Finally available for all juicy joint cat's! The details are always the small stuff that reminds for the classic sharp lock!
You can either wee it to suit or your favourite jeans or casual slacks.
”Heart of darkness - Darkness at heart”
At Robert & Blad we are really tired of cool attitudes and hiding behind irony. This is a collection inspired by when REALLY dramatic emotions lead to REALLY drastic actions; crimes of passion.
Spats were stiff fabric covers covering the top of the shoe and extending up the lower part of the leg. Spats, especially white ones on highly-polished black shoes, formed part of the stereotype dress of a wealthy young man of the era, along with a top hat and a cane. Other common colours were grey, tan, and black. Though often a fashion accessory, wool felt spats were also worn to keep the ankles warm.
Commonly worn as upper-class city dress prior to World War I, spats fell out of fashion during the late 1920s, although retained until the 1940s as formal daytime dress for men on occasions such as weddings and other social events. A short female version, usually in beige, was popular during the Edwardian era (1901-10).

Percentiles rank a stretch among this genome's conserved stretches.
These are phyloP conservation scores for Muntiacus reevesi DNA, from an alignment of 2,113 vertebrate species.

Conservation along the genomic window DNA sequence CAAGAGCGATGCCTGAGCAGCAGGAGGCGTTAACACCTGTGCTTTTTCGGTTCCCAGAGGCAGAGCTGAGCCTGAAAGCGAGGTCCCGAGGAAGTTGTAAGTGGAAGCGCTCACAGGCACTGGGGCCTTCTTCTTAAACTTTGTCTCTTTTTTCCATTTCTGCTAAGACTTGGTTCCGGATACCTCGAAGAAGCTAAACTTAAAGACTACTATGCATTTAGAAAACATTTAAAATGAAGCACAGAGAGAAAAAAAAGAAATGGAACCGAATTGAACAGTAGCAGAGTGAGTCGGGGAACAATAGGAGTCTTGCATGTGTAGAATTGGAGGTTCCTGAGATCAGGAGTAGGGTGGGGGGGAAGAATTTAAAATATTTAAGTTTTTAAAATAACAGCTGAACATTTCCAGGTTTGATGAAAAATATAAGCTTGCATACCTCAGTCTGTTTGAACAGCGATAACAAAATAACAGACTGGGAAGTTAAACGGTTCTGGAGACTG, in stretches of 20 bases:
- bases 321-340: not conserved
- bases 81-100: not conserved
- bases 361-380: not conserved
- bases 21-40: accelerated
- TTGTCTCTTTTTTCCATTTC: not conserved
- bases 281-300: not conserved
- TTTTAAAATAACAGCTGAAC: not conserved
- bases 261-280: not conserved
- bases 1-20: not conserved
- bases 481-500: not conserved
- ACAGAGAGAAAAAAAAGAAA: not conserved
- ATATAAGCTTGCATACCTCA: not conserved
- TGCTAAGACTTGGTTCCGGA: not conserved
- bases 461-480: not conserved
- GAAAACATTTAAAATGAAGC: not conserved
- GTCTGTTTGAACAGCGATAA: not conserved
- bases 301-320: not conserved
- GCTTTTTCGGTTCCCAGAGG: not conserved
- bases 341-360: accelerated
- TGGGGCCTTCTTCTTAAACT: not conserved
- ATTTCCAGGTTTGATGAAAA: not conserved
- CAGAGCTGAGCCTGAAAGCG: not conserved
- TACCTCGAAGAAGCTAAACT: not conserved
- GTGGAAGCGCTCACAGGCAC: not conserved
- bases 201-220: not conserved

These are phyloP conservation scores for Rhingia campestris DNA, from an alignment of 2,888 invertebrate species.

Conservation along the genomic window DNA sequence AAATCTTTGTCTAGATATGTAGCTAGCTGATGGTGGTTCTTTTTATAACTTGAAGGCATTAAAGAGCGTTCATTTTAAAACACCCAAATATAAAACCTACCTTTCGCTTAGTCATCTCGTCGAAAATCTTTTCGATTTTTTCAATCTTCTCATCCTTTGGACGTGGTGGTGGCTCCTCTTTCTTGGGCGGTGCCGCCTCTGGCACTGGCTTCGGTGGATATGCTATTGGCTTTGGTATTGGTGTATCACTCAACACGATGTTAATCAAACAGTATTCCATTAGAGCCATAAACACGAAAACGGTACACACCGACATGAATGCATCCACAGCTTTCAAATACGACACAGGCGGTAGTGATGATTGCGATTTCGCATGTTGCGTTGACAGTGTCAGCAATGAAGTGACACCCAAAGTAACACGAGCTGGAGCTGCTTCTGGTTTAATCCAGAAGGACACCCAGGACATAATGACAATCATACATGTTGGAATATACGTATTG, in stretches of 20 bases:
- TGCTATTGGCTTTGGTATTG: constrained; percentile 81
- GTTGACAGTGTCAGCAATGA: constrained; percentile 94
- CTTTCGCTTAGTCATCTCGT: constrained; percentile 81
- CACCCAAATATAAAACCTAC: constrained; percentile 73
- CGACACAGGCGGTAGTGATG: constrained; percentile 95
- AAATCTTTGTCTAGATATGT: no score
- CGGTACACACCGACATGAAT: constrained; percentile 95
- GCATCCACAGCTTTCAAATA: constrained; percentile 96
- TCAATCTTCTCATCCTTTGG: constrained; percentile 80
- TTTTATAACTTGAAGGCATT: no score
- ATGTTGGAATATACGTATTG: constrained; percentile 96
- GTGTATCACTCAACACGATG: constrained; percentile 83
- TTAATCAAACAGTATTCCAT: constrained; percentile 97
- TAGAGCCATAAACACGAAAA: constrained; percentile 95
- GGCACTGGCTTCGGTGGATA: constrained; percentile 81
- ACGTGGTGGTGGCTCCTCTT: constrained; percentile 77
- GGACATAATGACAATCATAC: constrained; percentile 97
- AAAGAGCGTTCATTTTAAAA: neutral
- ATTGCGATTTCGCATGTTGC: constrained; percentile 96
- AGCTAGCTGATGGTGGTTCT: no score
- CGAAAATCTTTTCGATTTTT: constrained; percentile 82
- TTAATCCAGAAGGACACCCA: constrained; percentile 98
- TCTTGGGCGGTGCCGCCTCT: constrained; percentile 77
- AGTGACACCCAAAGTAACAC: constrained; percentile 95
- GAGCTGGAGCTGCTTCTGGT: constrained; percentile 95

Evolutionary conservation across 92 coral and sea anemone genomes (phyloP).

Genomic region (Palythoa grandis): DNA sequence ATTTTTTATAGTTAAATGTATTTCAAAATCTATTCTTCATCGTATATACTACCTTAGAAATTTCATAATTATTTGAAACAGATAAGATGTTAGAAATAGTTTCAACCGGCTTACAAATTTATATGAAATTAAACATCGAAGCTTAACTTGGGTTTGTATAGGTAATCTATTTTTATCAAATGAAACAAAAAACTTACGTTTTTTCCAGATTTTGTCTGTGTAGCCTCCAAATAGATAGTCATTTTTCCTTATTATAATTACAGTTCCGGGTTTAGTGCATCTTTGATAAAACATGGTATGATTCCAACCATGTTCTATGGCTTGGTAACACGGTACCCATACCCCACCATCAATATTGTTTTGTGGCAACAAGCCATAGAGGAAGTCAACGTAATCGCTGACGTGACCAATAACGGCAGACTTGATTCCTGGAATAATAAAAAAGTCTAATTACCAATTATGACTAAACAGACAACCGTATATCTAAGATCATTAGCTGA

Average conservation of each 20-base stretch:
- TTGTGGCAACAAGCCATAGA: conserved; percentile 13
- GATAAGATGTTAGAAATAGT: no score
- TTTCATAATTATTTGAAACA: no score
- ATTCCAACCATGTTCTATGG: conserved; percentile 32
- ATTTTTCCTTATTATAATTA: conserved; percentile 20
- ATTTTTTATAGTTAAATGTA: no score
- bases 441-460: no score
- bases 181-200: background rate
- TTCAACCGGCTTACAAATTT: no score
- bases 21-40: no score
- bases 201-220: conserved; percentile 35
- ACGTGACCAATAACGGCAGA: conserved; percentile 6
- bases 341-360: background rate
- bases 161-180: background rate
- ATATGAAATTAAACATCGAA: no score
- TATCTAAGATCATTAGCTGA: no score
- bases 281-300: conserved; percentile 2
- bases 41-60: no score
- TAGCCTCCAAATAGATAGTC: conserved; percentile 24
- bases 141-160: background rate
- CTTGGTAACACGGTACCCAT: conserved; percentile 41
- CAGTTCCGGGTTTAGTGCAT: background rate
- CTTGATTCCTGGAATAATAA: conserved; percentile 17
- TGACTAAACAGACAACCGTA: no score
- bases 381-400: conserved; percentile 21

Spats were an evolution of the 18th-Century ''spatterdashes,'' a version of the similar (but strictly practical rather than decorative) articles known as gaiters that are still worn today, to prevent water getting into walking boots. The 18th century spatterdash was a protective item of dress worn by soldiers, farmers and others whose occupation involved regular exposure to rain and mud. It reached above the knee and was kept in place by side-buttons and buckles.